Korea will shift the focus of cultural exchange from developed countries to Third World countries, said Choe Kwang-shik, minister of Culture, Sports and Tourism on Tuesday.
Choe announced plans to enhance international cooperation and exchanges in culture, sports and tourism and promote cultural welfare at a media briefing at the 2012 Nuclear Security Summit media center at COEX, Samseong-dong, Tuesday.
The basic plans for Korean cultural policy include finding creativity in tradition, promotion of cultural diversity and expansion of cultural welfare. It also includes plans to strengthen international cooperation by supporting UNESCO cooperation programs and dispatching young cultural volunteer groups overseas.
Culture Minister Choe Kwang-shik. (The Korea Herald)
“The goal is to increase exchanges and provide opportunities for marginalized people as the country has successfully transformed itself from an aid beneficiary to a donor,” said Choe.
Korea will hold the “Korea-UNESCO Joint Declaration of UNESCO International Arts Education Week” at the UNESCO headquarters this year to develop a sustainable model for cultural exchanges.
The government is also planning to open more Korean Cultural Centers in addition to the current 23 centers.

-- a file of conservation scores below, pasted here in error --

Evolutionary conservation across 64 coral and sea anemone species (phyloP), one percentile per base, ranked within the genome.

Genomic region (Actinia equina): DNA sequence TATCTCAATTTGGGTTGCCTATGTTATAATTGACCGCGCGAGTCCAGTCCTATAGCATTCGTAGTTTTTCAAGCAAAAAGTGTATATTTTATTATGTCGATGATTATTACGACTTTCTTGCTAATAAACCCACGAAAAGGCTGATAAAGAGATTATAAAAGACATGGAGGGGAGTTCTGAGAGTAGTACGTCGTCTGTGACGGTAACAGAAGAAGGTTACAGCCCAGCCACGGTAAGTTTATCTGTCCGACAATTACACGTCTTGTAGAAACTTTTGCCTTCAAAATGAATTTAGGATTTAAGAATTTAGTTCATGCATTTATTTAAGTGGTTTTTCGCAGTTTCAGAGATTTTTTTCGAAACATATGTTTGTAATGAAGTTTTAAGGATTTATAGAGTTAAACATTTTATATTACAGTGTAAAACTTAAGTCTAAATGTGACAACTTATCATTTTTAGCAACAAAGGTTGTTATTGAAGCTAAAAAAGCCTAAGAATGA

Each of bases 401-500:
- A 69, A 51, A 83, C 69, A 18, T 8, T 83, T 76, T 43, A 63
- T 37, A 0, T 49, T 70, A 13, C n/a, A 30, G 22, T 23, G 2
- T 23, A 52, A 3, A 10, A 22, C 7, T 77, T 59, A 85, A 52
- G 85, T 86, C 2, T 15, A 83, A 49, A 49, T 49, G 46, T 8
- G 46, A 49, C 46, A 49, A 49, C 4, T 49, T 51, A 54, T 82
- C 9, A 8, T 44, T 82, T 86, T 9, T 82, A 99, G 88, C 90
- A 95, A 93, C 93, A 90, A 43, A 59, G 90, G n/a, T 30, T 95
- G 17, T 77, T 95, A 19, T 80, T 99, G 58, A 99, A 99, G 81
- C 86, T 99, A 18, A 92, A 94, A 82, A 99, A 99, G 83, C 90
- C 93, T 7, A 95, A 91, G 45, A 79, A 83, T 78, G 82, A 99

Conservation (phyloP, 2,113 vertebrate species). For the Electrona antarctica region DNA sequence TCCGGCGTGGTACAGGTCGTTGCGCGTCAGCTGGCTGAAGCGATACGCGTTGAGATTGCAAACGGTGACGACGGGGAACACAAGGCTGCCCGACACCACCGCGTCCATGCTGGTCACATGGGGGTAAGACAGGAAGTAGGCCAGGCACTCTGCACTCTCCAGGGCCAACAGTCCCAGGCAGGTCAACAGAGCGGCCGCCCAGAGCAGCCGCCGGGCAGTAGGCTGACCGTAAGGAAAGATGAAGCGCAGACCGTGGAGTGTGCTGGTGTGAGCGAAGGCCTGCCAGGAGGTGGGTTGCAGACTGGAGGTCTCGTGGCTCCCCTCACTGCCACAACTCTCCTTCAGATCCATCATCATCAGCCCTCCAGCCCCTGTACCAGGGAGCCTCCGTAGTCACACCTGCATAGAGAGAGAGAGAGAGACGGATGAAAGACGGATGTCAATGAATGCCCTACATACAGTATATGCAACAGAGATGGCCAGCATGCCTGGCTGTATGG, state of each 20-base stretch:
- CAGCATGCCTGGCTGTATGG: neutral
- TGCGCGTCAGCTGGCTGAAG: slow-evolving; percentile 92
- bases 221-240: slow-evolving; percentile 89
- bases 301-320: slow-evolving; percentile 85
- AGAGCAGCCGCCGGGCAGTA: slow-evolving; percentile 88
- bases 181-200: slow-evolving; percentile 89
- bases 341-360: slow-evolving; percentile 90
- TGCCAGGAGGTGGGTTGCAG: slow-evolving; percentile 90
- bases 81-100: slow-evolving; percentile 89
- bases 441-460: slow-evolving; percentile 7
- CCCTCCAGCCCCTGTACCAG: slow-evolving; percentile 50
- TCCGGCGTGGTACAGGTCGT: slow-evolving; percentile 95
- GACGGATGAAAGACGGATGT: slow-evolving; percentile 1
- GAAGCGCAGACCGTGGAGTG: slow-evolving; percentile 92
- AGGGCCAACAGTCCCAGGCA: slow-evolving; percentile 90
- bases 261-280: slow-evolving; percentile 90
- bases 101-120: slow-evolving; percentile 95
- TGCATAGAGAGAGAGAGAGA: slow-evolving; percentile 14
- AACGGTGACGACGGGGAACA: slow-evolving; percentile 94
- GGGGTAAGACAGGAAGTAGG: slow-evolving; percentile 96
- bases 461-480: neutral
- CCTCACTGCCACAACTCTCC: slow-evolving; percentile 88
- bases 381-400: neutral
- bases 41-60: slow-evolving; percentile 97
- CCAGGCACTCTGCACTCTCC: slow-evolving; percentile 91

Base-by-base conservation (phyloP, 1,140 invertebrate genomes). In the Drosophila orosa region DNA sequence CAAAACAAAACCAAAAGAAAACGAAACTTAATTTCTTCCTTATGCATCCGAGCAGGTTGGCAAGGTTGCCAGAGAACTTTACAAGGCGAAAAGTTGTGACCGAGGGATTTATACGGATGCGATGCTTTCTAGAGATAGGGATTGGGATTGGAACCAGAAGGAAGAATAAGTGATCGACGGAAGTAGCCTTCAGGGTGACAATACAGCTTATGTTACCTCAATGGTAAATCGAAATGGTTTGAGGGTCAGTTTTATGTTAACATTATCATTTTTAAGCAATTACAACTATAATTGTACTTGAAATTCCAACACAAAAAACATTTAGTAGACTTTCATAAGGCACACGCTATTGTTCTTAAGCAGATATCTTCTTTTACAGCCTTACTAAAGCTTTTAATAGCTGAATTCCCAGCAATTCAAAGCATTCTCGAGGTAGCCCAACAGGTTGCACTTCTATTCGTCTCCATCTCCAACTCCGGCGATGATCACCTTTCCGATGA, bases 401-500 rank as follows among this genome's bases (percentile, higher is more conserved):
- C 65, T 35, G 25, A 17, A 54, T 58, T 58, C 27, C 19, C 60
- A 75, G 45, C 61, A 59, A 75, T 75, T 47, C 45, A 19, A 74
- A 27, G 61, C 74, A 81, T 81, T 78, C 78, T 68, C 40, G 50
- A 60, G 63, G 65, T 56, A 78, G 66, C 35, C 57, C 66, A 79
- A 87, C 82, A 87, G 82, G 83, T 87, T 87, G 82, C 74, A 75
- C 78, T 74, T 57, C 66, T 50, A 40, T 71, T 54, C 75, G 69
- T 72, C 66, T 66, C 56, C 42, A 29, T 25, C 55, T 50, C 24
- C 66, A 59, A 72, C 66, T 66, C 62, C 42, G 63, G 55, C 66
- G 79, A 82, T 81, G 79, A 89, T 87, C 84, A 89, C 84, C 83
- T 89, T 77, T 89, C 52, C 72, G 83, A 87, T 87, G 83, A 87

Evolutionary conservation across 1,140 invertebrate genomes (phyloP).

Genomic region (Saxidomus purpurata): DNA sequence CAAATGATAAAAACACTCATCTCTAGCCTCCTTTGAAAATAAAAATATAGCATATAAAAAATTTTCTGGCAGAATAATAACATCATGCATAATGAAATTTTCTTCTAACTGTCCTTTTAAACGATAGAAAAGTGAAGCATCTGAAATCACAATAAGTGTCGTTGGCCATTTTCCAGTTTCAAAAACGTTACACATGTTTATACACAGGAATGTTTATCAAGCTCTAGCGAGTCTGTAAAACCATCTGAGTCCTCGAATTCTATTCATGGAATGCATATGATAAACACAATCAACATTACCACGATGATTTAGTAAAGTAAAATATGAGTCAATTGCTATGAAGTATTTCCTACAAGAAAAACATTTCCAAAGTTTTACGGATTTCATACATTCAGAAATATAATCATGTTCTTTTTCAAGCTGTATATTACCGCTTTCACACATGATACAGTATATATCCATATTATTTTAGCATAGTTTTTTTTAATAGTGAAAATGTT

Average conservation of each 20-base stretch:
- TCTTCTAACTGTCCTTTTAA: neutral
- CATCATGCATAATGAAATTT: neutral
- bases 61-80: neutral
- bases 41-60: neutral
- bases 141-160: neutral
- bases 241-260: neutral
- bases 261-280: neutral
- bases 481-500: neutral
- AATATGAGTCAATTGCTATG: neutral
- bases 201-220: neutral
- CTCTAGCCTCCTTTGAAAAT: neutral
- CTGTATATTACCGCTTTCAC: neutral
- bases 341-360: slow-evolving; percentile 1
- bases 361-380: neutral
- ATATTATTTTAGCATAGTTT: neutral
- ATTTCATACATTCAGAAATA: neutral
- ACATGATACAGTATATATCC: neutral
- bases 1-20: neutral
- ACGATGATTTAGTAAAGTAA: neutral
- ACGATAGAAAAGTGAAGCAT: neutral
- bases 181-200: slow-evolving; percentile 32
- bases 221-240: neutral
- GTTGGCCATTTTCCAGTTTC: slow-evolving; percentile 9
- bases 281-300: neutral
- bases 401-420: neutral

Choe also introduced some of the major international events to be held in Korea, including the Expo 2012 Yeosu Korea to be held in Yeosu, South Jeolla Province, from May 12 to Aug. 12. the 90th session of the OECD Tourism Committee which will be held in Muju, South Jeolla Province, from Sept. 24-25, and the 2018 Winter Olympics to be held in PyeongChang, Gangwon Province.
“Olympics is more than simply a sports event; it is an event where culture, economics, environment and peace come together. We will continue the legacy after the Olympics and make PyeongChang a winter sports hub and a travel attraction,” said Choe.
On hallyu, or the Korean Wave, Choe expressed hopes that it would expand into other cultural sectors such as traditional culture, fine arts, fashion and food to become a sustainable wave.
“Entertainment agencies and broadcasters will put in great efforts, and the government will work as a coordinator. But considering that some regions are expressing antipathy toward hallyu, we will work to continue hallyu as a two-way wave, not one-way.”
By Park Min-young (firstname.lastname@example.org